Translation (I/T) constraints reveal that the feeling of "comprehension" is relative and depends on functional requirements, on linguistic familiarity and on a psychological comfort threshold. Translators are aware of the importance of extra-linguistic knowledge and of the intrinsic ambiguity of language. The comprehension of specialized texts by Translators can be modeled using semantic net-like structures.
Production is revealed to be a difficult process through errors occurring under I/T constraints. It is also highly vulnerable to linguistic interference. Passive and active lexical mastery of language can be analyzed using a Gravitational Model. Production of informative speech almost invariably involves the introduction of "secondary information" which is not part of the Message.
Translation is usually viewed as a process designed to overcome a deficiency: X translates the words of A for C, because C doesn't have an adequate command of the language in which A expressed himself. Translation so practised is usually, if not always, an entropie process. As I think I have shown in a recent article, there is a strong tendency of the text to run downhill in translation, with a demonstrable loss of ordering and coherency, an inexorable regression of form to formants, of the marked to unmarked1.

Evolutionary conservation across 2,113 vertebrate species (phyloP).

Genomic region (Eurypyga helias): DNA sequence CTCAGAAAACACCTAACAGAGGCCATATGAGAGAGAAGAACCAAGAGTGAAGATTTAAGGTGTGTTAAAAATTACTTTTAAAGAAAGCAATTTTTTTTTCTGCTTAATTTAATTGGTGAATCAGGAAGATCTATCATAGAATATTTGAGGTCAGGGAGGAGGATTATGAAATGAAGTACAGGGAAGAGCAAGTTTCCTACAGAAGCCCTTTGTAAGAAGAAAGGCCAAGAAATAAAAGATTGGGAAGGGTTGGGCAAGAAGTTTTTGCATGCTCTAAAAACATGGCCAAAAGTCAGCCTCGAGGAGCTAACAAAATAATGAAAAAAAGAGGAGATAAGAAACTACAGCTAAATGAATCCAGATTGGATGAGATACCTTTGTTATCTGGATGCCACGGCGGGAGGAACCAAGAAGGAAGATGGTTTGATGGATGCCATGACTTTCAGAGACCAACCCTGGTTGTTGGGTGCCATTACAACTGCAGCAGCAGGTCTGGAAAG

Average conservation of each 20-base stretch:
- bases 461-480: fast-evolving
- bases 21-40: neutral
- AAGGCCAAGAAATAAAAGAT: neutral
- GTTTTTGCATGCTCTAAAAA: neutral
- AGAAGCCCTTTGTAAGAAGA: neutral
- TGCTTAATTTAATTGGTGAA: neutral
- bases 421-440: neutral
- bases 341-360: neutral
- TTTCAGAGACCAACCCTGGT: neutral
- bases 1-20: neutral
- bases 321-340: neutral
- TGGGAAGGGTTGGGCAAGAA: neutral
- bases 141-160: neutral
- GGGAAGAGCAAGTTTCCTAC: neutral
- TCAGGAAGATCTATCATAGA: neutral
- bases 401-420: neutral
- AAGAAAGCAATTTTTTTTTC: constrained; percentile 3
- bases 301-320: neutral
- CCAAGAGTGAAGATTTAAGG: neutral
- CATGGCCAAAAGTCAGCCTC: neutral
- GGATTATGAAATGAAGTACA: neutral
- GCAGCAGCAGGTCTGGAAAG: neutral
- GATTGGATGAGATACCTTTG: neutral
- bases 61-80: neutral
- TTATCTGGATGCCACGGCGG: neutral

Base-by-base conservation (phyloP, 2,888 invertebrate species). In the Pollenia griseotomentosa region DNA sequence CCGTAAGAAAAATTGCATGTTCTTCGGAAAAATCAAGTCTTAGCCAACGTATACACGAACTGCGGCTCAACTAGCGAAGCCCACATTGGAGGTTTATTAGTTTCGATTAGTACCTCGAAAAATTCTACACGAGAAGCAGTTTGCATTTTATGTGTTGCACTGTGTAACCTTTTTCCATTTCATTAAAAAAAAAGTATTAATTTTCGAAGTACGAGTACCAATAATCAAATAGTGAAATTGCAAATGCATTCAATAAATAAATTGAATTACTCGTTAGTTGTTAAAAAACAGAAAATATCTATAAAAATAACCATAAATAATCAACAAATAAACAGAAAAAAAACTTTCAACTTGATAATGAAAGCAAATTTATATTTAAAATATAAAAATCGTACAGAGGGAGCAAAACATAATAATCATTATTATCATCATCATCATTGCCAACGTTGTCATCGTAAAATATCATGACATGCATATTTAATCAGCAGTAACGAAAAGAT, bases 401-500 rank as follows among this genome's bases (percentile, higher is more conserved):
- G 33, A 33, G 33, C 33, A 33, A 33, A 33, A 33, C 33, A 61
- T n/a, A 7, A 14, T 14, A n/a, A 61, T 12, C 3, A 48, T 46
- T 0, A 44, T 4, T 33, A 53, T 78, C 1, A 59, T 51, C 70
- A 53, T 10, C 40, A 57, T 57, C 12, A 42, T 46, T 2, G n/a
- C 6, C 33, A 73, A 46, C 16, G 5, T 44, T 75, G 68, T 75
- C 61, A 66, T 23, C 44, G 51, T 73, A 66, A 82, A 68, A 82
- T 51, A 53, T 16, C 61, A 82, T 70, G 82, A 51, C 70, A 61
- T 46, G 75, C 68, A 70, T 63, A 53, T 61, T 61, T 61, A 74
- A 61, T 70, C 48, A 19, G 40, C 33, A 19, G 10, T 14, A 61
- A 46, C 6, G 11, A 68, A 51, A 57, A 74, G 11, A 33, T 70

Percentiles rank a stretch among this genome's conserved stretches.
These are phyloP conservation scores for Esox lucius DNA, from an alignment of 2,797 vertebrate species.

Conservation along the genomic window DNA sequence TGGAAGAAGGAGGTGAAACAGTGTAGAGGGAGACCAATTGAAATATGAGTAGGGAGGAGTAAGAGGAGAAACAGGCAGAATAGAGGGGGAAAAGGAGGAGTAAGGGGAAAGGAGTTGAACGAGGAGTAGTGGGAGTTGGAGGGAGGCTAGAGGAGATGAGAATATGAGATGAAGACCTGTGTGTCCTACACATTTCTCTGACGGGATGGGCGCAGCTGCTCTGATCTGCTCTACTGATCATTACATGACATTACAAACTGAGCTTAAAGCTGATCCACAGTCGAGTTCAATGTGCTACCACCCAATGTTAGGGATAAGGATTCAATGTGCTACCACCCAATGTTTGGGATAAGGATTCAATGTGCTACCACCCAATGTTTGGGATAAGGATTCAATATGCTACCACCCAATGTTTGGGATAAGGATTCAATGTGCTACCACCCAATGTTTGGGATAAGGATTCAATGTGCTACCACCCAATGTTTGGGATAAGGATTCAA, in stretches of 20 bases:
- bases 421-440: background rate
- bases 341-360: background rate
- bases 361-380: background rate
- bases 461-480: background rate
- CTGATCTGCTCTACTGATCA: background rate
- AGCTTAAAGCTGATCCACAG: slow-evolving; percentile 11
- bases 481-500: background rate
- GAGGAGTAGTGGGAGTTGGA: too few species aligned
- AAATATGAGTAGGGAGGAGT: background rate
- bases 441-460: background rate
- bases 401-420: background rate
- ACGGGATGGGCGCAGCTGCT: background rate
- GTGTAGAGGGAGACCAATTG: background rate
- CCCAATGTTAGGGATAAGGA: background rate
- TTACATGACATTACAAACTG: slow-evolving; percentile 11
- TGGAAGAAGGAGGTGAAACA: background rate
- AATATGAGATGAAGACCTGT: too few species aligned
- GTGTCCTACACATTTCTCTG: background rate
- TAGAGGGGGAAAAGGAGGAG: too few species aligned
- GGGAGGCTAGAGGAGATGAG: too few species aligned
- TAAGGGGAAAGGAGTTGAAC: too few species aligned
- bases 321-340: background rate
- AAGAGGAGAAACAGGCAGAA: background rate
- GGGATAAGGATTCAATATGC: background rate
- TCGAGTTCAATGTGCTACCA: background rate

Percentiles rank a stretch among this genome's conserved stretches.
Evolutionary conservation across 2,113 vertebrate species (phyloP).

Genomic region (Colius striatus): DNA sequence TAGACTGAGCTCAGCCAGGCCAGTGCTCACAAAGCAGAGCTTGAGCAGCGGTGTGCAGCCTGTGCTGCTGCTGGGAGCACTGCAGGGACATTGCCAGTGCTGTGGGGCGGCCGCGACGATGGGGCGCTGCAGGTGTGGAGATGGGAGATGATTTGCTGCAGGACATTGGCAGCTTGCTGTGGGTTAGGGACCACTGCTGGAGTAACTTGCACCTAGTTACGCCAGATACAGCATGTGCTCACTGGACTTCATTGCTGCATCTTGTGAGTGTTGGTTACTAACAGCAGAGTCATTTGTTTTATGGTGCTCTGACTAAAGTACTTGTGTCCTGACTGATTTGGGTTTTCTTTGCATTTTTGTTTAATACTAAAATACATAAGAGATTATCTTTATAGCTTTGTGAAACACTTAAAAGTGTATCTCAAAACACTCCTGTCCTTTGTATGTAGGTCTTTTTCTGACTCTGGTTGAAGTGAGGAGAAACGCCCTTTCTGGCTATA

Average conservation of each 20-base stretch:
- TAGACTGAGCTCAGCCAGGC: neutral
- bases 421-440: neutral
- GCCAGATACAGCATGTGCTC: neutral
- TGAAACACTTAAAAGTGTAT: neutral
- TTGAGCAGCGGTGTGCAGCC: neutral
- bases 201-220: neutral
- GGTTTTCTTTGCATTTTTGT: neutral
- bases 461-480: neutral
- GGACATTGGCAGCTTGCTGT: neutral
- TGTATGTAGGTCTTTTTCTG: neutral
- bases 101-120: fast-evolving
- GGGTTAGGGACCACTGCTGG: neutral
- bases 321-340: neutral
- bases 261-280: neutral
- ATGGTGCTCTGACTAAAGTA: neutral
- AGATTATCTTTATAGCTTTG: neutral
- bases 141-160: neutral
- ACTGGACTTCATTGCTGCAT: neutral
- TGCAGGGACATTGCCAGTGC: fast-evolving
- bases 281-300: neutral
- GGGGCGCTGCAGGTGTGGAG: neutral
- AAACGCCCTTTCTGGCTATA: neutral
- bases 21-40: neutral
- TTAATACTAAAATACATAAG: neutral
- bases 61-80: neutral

There exist, however, cases where translation ceases to be a mere expedient and, far from being entropie, conserves or even enhances the ordering of the texts it brings into play. It is in such cases that translation may be said to function heuristically, by foregrounding structures taken for granted in the source text, by making the information encoded in the text more readily accessible to the target-language group than it was to the source-language group, by enhancing the repertory of esthetic forms available to the target-language group, or by stimulating the creation of new forms.
A number of more or less canonical examples come to mind immediately. Ethno-linguistic translation zeroes in on what I have referred to elsewhere as the grain of the text (i.e. the micro-structures that derive from the linguistic substratum2), in order to provide insights into the functioning of languages very different from that of the target group. In hermeneutic translation, the usually subterranean work of interpretation surfaces quite explicitly in the target text, which thus functions as a gloss, making the message more readily available to the target-language reader than it was to start with in the source text3.
But the heuristics of translation can go far beyond the narrow scope of such undertakings.